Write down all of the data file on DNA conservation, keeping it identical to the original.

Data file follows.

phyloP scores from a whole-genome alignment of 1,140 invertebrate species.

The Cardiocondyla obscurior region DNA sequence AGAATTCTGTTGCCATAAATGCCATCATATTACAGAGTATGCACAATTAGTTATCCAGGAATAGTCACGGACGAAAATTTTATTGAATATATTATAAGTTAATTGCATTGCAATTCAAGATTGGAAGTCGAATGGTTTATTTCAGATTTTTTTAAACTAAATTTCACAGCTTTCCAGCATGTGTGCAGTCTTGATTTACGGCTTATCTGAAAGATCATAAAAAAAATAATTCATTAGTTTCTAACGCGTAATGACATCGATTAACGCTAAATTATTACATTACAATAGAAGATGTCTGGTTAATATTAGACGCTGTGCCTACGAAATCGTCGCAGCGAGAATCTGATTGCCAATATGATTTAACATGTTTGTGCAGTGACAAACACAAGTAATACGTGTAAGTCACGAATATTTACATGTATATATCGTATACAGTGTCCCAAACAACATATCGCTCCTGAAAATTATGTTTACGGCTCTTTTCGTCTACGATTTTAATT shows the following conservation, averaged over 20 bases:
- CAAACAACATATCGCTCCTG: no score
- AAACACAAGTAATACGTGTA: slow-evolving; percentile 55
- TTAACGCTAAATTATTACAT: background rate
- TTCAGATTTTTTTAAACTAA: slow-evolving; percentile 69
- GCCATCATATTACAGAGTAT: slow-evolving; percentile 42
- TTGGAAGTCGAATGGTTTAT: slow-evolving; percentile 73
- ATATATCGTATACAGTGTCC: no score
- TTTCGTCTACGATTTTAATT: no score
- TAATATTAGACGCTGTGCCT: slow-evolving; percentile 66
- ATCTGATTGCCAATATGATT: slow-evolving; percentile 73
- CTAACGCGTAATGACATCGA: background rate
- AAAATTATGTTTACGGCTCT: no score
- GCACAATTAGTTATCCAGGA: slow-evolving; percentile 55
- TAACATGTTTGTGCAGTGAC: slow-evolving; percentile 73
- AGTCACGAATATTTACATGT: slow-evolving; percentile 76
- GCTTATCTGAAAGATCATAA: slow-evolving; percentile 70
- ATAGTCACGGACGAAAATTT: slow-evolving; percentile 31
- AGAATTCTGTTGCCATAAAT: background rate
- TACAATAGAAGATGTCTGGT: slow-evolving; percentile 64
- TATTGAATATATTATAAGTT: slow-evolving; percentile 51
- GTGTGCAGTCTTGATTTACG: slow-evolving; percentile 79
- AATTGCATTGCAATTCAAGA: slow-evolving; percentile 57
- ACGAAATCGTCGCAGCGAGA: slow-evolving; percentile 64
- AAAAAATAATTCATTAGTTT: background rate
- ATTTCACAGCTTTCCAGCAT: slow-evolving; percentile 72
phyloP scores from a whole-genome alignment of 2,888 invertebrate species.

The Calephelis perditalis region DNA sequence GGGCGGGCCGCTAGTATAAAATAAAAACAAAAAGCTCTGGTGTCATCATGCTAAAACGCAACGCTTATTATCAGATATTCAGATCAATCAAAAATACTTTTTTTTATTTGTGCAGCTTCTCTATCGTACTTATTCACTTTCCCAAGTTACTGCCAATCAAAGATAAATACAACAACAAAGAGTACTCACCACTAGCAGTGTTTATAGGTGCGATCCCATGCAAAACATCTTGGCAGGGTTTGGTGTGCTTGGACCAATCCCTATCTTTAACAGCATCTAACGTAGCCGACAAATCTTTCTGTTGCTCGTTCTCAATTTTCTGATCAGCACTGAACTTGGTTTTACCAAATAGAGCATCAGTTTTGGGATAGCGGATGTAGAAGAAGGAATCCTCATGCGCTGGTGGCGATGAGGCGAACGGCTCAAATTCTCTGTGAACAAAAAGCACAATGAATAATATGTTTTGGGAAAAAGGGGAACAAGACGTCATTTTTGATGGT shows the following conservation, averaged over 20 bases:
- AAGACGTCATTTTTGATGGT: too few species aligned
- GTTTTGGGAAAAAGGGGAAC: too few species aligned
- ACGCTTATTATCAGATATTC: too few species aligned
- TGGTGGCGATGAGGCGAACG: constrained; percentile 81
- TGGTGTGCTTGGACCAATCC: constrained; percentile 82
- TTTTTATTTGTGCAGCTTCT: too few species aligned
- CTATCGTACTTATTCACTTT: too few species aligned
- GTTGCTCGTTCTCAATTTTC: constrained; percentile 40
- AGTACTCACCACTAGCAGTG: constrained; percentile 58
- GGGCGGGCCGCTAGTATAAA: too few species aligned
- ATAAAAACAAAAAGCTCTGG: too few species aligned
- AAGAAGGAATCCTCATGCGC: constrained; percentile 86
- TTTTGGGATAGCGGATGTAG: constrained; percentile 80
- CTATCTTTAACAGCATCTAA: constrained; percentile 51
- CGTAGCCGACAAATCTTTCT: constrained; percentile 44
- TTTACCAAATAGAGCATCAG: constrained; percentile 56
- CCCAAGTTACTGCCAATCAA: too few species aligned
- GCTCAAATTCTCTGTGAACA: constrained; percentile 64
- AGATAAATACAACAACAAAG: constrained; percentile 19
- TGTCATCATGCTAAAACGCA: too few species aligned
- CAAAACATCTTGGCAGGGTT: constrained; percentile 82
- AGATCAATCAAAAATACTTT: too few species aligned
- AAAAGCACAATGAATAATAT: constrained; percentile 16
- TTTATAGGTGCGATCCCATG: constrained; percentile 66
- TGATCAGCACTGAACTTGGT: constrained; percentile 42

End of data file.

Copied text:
phyloP scores from a whole-genome alignment of 1,140 invertebrate species.

The Cardiocondyla obscurior region DNA sequence AGAATTCTGTTGCCATAAATGCCATCATATTACAGAGTATGCACAATTAGTTATCCAGGAATAGTCACGGACGAAAATTTTATTGAATATATTATAAGTTAATTGCATTGCAATTCAAGATTGGAAGTCGAATGGTTTATTTCAGATTTTTTTAAACTAAATTTCACAGCTTTCCAGCATGTGTGCAGTCTTGATTTACGGCTTATCTGAAAGATCATAAAAAAAATAATTCATTAGTTTCTAACGCGTAATGACATCGATTAACGCTAAATTATTACATTACAATAGAAGATGTCTGGTTAATATTAGACGCTGTGCCTACGAAATCGTCGCAGCGAGAATCTGATTGCCAATATGATTTAACATGTTTGTGCAGTGACAAACACAAGTAATACGTGTAAGTCACGAATATTTACATGTATATATCGTATACAGTGTCCCAAACAACATATCGCTCCTGAAAATTATGTTTACGGCTCTTTTCGTCTACGATTTTAATT shows the following conservation, averaged over 20 bases:
- CAAACAACATATCGCTCCTG: no score
- AAACACAAGTAATACGTGTA: slow-evolving; percentile 55
- TTAACGCTAAATTATTACAT: background rate
- TTCAGATTTTTTTAAACTAA: slow-evolving; percentile 69
- GCCATCATATTACAGAGTAT: slow-evolving; percentile 42
- TTGGAAGTCGAATGGTTTAT: slow-evolving; percentile 73
- ATATATCGTATACAGTGTCC: no score
- TTTCGTCTACGATTTTAATT: no score
- TAATATTAGACGCTGTGCCT: slow-evolving; percentile 66
- ATCTGATTGCCAATATGATT: slow-evolving; percentile 73
- CTAACGCGTAATGACATCGA: background rate
- AAAATTATGTTTACGGCTCT: no score
- GCACAATTAGTTATCCAGGA: slow-evolving; percentile 55
- TAACATGTTTGTGCAGTGAC: slow-evolving; percentile 73
- AGTCACGAATATTTACATGT: slow-evolving; percentile 76
- GCTTATCTGAAAGATCATAA: slow-evolving; percentile 70
- ATAGTCACGGACGAAAATTT: slow-evolving; percentile 31
- AGAATTCTGTTGCCATAAAT: background rate
- TACAATAGAAGATGTCTGGT: slow-evolving; percentile 64
- TATTGAATATATTATAAGTT: slow-evolving; percentile 51
- GTGTGCAGTCTTGATTTACG: slow-evolving; percentile 79
- AATTGCATTGCAATTCAAGA: slow-evolving; percentile 57
- ACGAAATCGTCGCAGCGAGA: slow-evolving; percentile 64
- AAAAAATAATTCATTAGTTT: background rate
- ATTTCACAGCTTTCCAGCAT: slow-evolving; percentile 72
phyloP scores from a whole-genome alignment of 2,888 invertebrate species.

The Calephelis perditalis region DNA sequence GGGCGGGCCGCTAGTATAAAATAAAAACAAAAAGCTCTGGTGTCATCATGCTAAAACGCAACGCTTATTATCAGATATTCAGATCAATCAAAAATACTTTTTTTTATTTGTGCAGCTTCTCTATCGTACTTATTCACTTTCCCAAGTTACTGCCAATCAAAGATAAATACAACAACAAAGAGTACTCACCACTAGCAGTGTTTATAGGTGCGATCCCATGCAAAACATCTTGGCAGGGTTTGGTGTGCTTGGACCAATCCCTATCTTTAACAGCATCTAACGTAGCCGACAAATCTTTCTGTTGCTCGTTCTCAATTTTCTGATCAGCACTGAACTTGGTTTTACCAAATAGAGCATCAGTTTTGGGATAGCGGATGTAGAAGAAGGAATCCTCATGCGCTGGTGGCGATGAGGCGAACGGCTCAAATTCTCTGTGAACAAAAAGCACAATGAATAATATGTTTTGGGAAAAAGGGGAACAAGACGTCATTTTTGATGGT shows the following conservation, averaged over 20 bases:
- AAGACGTCATTTTTGATGGT: too few species aligned
- GTTTTGGGAAAAAGGGGAAC: too few species aligned
- ACGCTTATTATCAGATATTC: too few species aligned
- TGGTGGCGATGAGGCGAACG: constrained; percentile 81
- TGGTGTGCTTGGACCAATCC: constrained; percentile 82
- TTTTTATTTGTGCAGCTTCT: too few species aligned
- CTATCGTACTTATTCACTTT: too few species aligned
- GTTGCTCGTTCTCAATTTTC: constrained; percentile 40
- AGTACTCACCACTAGCAGTG: constrained; percentile 58
- GGGCGGGCCGCTAGTATAAA: too few species aligned
- ATAAAAACAAAAAGCTCTGG: too few species aligned
- AAGAAGGAATCCTCATGCGC: constrained; percentile 86
- TTTTGGGATAGCGGATGTAG: constrained; percentile 80
- CTATCTTTAACAGCATCTAA: constrained; percentile 51
- CGTAGCCGACAAATCTTTCT: constrained; percentile 44
- TTTACCAAATAGAGCATCAG: constrained; percentile 56
- CCCAAGTTACTGCCAATCAA: too few species aligned
- GCTCAAATTCTCTGTGAACA: constrained; percentile 64
- AGATAAATACAACAACAAAG: constrained; percentile 19
- TGTCATCATGCTAAAACGCA: too few species aligned
- CAAAACATCTTGGCAGGGTT: constrained; percentile 82
- AGATCAATCAAAAATACTTT: too few species aligned
- AAAAGCACAATGAATAATAT: constrained; percentile 16
- TTTATAGGTGCGATCCCATG: constrained; percentile 66
- TGATCAGCACTGAACTTGGT: constrained; percentile 42